BOGOTA (Reuters) - Victor Carranza, an infamous Colombian miner known as “The Emerald Czar” for his leading role in the nation’s gems trade, died on Thursday after a long battle with cancer.
Carranza, 77, controlled some of the nation’s largest emerald mines, including Puerto Arturo in the Andean mountains of Boyaca. He was also one the Colombia’s biggest landowners.
The rugged-looking Carranza, with his trade-mark mustache and wide-brimmed hat, was a controversial figure who survived at least two assassination attempts and was investigated for links to right-wing paramilitary groups.
Carranza died of complications related to prostate cancer, according to local media.
He spent nearly three years in jail while being investigated for possible links with criminal gangs, but was released in early 2001. A judge later acquitted him of all charges.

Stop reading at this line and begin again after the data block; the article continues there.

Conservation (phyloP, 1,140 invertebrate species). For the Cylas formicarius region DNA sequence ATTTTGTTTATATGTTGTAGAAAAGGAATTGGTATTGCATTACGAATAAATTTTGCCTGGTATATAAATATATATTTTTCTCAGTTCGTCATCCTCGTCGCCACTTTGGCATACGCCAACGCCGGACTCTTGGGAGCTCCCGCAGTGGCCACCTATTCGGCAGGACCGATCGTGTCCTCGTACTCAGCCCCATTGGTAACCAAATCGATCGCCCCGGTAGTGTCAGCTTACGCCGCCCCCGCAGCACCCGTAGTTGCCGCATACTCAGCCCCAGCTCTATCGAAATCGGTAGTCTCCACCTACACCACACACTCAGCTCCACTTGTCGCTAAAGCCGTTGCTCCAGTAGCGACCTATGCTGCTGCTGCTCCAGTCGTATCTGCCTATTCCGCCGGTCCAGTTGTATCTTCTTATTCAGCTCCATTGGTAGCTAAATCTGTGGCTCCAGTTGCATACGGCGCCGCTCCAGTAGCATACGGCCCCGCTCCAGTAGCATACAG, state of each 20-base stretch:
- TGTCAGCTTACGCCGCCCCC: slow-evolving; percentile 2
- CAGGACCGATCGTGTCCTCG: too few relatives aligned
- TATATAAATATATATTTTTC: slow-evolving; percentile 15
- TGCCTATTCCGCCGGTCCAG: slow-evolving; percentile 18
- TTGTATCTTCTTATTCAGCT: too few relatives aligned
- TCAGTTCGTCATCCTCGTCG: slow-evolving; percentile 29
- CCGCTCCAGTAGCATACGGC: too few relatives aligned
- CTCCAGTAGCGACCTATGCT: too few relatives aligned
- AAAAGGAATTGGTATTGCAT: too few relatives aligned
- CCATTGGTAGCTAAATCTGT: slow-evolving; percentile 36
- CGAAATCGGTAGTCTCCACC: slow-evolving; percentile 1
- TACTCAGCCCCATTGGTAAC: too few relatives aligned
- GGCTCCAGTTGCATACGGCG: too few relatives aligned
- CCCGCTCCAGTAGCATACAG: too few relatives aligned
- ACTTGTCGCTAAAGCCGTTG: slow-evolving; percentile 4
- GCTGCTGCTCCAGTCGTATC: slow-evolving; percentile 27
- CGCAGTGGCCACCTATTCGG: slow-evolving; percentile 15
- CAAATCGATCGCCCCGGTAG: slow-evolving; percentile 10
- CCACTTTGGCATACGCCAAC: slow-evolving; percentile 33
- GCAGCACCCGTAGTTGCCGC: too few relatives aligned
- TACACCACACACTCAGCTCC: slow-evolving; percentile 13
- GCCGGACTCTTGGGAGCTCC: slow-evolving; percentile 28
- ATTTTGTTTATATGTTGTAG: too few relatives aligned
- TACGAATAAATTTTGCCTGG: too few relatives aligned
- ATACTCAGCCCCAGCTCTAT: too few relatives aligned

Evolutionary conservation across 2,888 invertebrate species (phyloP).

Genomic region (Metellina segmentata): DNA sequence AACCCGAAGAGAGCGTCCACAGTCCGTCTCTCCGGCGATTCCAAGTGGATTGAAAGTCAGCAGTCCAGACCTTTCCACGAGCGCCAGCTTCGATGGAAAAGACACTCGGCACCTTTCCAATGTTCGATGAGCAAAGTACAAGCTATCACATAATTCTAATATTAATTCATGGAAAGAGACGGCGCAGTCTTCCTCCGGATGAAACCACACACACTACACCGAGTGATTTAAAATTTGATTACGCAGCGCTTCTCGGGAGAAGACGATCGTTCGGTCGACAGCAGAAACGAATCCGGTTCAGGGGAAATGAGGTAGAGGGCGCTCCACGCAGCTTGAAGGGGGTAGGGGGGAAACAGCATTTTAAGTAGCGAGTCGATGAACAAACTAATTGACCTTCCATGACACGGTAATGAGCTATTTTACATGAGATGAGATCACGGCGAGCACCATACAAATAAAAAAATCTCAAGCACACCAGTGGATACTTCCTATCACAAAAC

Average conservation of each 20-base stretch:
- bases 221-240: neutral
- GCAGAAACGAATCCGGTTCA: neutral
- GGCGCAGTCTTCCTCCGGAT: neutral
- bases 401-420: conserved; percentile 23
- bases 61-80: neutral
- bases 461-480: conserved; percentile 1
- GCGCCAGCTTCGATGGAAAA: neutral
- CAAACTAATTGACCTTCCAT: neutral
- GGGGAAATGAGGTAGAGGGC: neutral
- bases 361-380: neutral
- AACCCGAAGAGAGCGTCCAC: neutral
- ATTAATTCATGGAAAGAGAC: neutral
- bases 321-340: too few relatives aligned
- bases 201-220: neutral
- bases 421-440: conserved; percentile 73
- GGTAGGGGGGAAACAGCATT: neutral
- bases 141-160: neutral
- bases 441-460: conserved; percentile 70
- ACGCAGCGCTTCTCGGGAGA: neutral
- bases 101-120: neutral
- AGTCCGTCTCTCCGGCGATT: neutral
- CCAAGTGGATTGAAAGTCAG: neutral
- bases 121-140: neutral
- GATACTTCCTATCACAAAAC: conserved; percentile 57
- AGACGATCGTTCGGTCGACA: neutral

Colombia is one of the world’s top emerald producers. The emerald trade in the country has been tainted by crime and violence, with rival groups fighting for control of mines in the mid-1970s in a conflict known as the Green War.
Hundreds of people were killed in the 1980s when drug lord Pablo Escobar tried and failed to seize control of the emerald trade, allegedly to launder drug money.
Before passing away, Carranza had said his death could again unleash a war for control of the emerald trade among illegal armed groups.
Reporting by Eduardo Garcia and Luis Jaime Acosta; Editing by Todd Eastham